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Prop 8 proponents file opening brief at the Supreme Court

Prop 8 trial

By Scottie Thomaston

The Prop 8 proponents have filed their opening brief in Hollingsworth v. Perry at the Supreme Court. We will have it uploaded to Scribd shortly but until then, here it is via AFER.

And Geidner has some choice quotes:

Our Constitution does not mandate the traditional gendered definition of marriage, but neither does our Constitution condemn it. This Court, accordingly, should allow the public debate regarding marriage to continue through the democratic process, both in California and throughout the Nation.

We will have more shortly…

The proponents attempt to distinguish this case from Lawrence v. Texas:

No precedent or established constitutional precept justifies federal judicial intervention into this sensitive democratic process. This is not a case, like Lawrence v. Texas, 539 U.S. 558 (2003), where the State has punished as a crime “the most private human conduct, sexual behavior, and in the most private of places, the home,” or sought “to control a personal relationship that, whether or not entitled to formal recognition in the law, is within the liberty of persons to choose without being punished as criminals.” Id. at 567. By reaffirming the traditional definition of marriage, the People of California have not even discouraged, let alone criminalized, any private behavior or personal relationship.

Then they attempt to distinguish Brown v. Board of Education and Loving v. Virginia:

Finally, this is not a case like Loving v. Virginia, 388 U.S. 1 (1967), or Brown v. Board of Education, 347 U.S. 483 (1954), where the State had embraced explicit “racial discrimination” of the sort “it was the object of the Fourteenth Amendment to eliminate.” Loving, 388 U.S. at 11. By enforcing “the central meaning of the Equal Protection Clause” in those cases, id. at 12, this Court vindicated a constitutional norm that the People of this Nation had fought and died to establish and had expressly and democratically enacted as an Amendment to the Constitution. And while the antimiscegenation laws invalidated in Loving had existed in some (though by no means all) of the States for part of this Nation’s history, race was ever understood to play a fundamental part in the definition of marriage.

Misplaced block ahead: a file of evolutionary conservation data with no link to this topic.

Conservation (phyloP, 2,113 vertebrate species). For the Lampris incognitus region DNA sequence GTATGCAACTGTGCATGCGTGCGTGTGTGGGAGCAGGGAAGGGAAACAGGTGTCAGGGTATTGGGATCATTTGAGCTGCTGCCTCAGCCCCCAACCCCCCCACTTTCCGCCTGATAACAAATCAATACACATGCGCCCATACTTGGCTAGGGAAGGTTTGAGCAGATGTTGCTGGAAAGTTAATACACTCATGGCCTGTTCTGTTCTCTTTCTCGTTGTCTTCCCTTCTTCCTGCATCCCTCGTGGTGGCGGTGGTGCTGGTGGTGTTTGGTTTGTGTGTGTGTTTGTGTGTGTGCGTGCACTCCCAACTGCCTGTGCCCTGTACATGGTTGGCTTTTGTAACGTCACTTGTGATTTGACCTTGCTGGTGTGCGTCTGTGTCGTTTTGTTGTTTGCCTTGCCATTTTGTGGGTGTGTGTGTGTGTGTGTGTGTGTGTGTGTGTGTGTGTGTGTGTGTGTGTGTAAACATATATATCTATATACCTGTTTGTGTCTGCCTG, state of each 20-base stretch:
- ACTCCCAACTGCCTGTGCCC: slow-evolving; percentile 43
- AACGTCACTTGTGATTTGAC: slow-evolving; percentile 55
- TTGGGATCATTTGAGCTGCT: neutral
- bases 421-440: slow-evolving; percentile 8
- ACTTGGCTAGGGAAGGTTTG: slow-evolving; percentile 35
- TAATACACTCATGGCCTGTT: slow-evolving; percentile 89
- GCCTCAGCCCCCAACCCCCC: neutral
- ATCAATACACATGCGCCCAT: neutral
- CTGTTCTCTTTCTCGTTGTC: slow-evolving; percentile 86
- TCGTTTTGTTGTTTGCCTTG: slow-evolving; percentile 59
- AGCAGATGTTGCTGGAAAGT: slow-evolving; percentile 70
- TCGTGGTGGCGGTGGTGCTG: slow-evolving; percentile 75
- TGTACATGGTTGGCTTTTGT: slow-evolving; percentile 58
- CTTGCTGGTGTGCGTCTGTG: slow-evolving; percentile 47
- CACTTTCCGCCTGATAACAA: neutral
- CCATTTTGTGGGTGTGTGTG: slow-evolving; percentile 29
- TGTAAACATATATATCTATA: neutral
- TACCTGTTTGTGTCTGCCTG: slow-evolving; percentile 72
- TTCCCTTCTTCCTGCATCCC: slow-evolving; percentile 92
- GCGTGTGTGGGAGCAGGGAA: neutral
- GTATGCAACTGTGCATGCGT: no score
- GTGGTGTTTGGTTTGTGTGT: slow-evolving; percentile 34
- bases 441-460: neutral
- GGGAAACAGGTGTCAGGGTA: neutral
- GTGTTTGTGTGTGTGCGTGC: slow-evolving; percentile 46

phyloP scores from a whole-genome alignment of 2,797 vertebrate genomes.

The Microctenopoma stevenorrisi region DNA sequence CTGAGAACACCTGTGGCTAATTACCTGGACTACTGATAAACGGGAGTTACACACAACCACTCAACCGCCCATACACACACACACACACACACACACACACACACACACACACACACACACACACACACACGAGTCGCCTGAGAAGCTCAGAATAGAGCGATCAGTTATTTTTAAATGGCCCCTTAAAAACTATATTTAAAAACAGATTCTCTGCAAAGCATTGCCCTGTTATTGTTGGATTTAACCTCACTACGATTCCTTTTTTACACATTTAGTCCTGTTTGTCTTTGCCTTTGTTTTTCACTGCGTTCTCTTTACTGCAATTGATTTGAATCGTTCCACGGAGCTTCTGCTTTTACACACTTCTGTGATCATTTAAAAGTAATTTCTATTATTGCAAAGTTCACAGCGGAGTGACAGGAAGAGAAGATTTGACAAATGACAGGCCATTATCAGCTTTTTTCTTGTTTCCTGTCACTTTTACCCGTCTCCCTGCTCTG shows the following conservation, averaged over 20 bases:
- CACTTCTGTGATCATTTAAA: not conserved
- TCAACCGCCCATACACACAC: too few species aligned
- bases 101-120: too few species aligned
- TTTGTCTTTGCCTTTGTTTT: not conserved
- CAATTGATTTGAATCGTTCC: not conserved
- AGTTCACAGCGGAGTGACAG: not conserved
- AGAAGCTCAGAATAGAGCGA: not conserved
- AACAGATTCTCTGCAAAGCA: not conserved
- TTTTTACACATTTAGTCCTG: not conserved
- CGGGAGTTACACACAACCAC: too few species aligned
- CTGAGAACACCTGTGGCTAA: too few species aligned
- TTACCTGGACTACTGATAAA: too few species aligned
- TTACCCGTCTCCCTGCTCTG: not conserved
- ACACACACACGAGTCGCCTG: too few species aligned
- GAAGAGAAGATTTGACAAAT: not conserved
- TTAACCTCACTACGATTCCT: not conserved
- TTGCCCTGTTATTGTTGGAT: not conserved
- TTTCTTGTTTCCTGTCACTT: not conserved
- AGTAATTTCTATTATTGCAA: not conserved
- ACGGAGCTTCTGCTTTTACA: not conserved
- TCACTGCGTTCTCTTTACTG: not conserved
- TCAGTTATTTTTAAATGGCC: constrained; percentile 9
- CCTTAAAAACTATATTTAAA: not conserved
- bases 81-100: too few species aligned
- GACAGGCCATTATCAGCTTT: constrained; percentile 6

Here is a brief summary of proponents’ argument on Article III standing:

Petitioners have standing to defend Proposition 8 in lieu of public officials who have declined to do so. A State unquestionably has standing to defend the constitutionality of its laws, and this Court’s decisions establish that state law determines who is authorized to assert this interest on behalf of the State. Here, the California Supreme Court has squarely held that the proponents are authorized to assert this interest when public officials decline to defend an initiative

They appear to argue that restricting marriage to opposite-sex-couples-only prevents those opposite-sex couples from harming society by reproducing outside of marriage:

Throughout human history, societies have regulated sexual relationships between men and women so that the unique procreative capacity of such relationships benefits rather than harms society. In particular, an animating purpose of marriage is to increase the likelihood that children will be born and
raised in stable and enduring family units by their own mothers and fathers. Because relationships between persons of the same sex do not have the capacity to produce children, they do not implicate this interest in responsible procreation and childrearing in the same way. The Equal Protection Clause does not require the State to ignore this difference. See, e.g., Board of Trs. of the Univ. of Ala. v. Garrett, 531 U.S. 356, 366-67 (2001).

They argue that if the Court should find that proponents lack Article III standing, then both the appeals court and district court decisions should be vacated:

If this Court holds, contrary to the foregoing, that Petitioners lack standing to defend Proposition 8 on appeal, the Court would then “have an obligation. . . to inquire not only into this Court’s authority to decide the questions petitioners present, but to consider, also, the authority of the lower courts to proceed.” Id. at 73. Obviously, the Ninth Circuit’s judgment would have to be vacated. See FW/PBS, Inc. v. City of Dallas, 493 U.S. 215, 235-36 (1990). In addition, the sweeping opinion and state-wide injunction entered by the trial court should be vacated as well

And they argue that Prop 8 protects the First Amendment:

As our amici will demonstrate, Proposition 8 advances other important societal interests in addition to those we address, including accommodating the First Amendment and other fundamental rights of institutions and individuals who support the traditional definition of marriage on religious or moral grounds.


Below, via Scribd, is the brief.  

H/t to Kathleen for the link, as usual!

[scribd id=121535727 key=key-oj13z4kvfgs13g2a88 mode=scroll]

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